Another recent example is Youtuber Markiplier’s “A Date With Markiplier” (2017) which, like Bandersnatch, allows the user to make a decision between two choices throughout the narrative. Bandersnatch is significant because it presents what Netflix refers to as “interactive storytelling” to millions of users on a streaming platform. This has implications for a highly individualized and private media stage that reaches large numbers of people where any and all interactivity could be collected as user data to gauge preferences and get to know the user better.

Netflix Programming

Currently, Netflix has over 137 million (paid and free trial) subscribers worldwide (Disis 2018). The streaming service is known for offering a variety of programming that attempts to tell largely untold narratives and tap into the sociocultural moment while suggesting titles to users based on preference.

On the surface, Netflix’s venture into interactive storytelling content is an example of a streaming service trying to cultivate a new market. However, interactive content could also provide another way for Netflix to better understand its users beyond television and movies: “Where the company previously focused its data gathering on the ways users engaged with its content—what they watched, when, and for how long—this new data is indicative of real-world decisions like product preference, musical taste, and engagement with human behavior.” (Damiani 2019, para. 3)
Interactive content could also allow for programmatic product placement in the future (Damiani 2019).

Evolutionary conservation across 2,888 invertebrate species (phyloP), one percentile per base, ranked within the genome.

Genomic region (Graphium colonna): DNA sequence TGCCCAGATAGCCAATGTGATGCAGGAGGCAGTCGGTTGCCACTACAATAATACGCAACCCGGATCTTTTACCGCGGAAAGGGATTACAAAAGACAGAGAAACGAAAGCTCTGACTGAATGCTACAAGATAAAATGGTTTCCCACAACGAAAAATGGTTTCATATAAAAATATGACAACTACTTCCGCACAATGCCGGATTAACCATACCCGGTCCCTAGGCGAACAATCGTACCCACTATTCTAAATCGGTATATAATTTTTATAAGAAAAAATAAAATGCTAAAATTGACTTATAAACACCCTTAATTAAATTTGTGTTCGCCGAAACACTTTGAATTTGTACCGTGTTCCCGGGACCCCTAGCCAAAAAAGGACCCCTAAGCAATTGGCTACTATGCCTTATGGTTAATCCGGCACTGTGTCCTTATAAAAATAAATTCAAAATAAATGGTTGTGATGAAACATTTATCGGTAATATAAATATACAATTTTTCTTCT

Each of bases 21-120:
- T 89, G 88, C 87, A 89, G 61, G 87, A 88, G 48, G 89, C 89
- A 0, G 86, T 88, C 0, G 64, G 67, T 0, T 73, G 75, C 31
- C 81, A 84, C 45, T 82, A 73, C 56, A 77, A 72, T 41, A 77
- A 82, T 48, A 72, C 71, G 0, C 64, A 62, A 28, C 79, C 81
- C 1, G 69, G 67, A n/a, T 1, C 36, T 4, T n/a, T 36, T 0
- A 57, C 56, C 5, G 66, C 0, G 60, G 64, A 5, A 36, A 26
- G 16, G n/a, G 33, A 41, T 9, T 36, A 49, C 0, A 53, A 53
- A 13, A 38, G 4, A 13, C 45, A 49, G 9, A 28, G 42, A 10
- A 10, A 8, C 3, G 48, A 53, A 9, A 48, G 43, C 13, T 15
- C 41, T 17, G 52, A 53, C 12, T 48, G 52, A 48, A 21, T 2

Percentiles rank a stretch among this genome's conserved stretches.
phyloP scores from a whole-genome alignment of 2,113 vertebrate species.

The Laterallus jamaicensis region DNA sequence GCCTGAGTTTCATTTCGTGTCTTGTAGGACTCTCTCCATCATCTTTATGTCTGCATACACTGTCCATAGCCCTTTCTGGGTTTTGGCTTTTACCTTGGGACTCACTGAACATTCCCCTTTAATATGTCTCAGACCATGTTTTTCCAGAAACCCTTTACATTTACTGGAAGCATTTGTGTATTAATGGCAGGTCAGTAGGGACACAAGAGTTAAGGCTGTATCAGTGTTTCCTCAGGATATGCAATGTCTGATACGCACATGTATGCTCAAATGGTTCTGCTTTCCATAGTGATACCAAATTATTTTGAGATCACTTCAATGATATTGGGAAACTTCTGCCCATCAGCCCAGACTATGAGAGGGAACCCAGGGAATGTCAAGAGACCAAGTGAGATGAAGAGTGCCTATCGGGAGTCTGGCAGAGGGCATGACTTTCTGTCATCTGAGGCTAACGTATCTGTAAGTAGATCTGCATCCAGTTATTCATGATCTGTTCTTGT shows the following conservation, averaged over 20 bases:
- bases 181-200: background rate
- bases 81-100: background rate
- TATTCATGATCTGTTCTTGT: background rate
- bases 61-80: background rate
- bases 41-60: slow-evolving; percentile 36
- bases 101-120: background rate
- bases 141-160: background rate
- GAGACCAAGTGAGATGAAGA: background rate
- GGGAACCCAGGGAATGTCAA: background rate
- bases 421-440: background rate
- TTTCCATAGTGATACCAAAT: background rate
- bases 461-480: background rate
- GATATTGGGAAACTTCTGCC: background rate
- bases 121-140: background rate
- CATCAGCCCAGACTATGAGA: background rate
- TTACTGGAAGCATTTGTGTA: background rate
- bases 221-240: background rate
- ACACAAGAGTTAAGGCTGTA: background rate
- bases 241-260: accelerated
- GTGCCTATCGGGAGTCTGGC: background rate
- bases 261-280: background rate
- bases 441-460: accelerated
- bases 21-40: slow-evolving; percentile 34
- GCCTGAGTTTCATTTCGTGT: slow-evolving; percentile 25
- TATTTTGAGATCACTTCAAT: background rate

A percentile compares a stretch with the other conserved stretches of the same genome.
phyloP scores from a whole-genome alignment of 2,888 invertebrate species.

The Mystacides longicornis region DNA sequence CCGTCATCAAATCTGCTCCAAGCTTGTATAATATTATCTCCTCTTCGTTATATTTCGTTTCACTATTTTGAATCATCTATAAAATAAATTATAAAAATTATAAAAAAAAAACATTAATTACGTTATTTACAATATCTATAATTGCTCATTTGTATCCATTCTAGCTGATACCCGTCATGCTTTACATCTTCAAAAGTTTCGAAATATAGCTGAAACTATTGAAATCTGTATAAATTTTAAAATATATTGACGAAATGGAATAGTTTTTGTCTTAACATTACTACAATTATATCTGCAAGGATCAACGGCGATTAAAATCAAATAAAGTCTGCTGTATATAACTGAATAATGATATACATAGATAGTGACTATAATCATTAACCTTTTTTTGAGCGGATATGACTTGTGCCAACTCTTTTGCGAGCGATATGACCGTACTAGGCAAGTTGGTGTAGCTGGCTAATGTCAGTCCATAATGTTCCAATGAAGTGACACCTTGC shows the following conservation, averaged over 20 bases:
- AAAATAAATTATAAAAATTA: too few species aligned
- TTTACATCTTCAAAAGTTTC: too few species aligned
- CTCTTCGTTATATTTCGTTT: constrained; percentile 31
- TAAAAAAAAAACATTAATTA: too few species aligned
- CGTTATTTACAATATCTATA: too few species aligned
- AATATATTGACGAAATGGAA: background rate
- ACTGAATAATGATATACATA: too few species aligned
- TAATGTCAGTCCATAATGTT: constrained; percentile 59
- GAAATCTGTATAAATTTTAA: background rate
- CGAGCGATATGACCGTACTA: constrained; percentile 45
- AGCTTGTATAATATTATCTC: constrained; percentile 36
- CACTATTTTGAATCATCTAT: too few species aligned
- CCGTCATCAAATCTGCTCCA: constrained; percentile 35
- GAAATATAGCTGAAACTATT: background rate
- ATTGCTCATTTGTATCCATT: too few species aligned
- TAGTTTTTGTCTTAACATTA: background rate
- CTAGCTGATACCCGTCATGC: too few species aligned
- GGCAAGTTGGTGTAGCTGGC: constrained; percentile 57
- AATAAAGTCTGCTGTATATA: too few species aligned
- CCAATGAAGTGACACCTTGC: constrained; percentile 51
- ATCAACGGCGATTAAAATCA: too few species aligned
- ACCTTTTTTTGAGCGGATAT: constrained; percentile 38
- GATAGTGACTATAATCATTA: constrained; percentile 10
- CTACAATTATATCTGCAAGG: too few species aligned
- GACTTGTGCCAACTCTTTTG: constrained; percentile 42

a child watches television



Bandersnatch isn’t Netflix’s first go at interactive storytelling. In 2017, Netflix formally announced its launch of interactive storytelling content, starting with children’s programming. On interactive storytelling, Netflix said “the objective has been to bring something completely new that pushes the boundaries of storytelling and the way you engage with it” (Netflix 2017, para.9).

Netflix currently holds five titles categorized as interactive content: Puss in Book: Trapped in an Epic Tale, Buddy Thunderstruck: The Maybe Pile, Stretch Armstrong: The Breakout, Minecraft: Story Mode, and Black Mirror: Bandersnatch. Four out of the five possible titles are children’s programming, but the streaming service has promised more interactive content.

Interactive Storytelling = Active Engagement?

While researching Bandersnatch, I regularly came across the idea that interactive storytelling implies that the consumer is somehow more actively engaged than a “passive” consumer using non-interactive content.

While selecting one option out of two possible choices is “interactive,” does this by default make for “active” audiences? The presupposition of a passive audience is problematic.

Research on fandoms has shown that fans actively engage with media by consuming, reinterpreting, and producing cultural texts (see Jenkins 1992). Bandersnatch is certainly another potential way to engage with media, but it doesn’t by default suggest increased active engagement simply because it is interactive.

reflective black computer and tablet screens



While I watched Bandersnatch and made choices throughout the film, the writings of theorists Theodor Adorno and Max Horkheimer ([1944] 2007) came to mind. I started to wonder whether, like the character in the film, I wasn’t really in control of the narrative. Maybe popular culture and technology have given us the distraction of false choices regarding who was really in control of the narrative? Is the illusion of choice the film’s point?

I’m left with more questions than answers after watching Bandersnatch. If this format becomes more popular, what are the implications for collective viewing, whereby audiences experience the same narrative? Should we think of interactive storytelling primarily as narrative, gameplay, or something entirely different?

As advancements in technology continue to offer new and more sophisticated ways for users to interact with media, it is important to keep a critical eye on how companies such as Netflix collect and use user data. It is not clear to us yet whether interactive storytelling will catch on, but Netflix may already know the answer.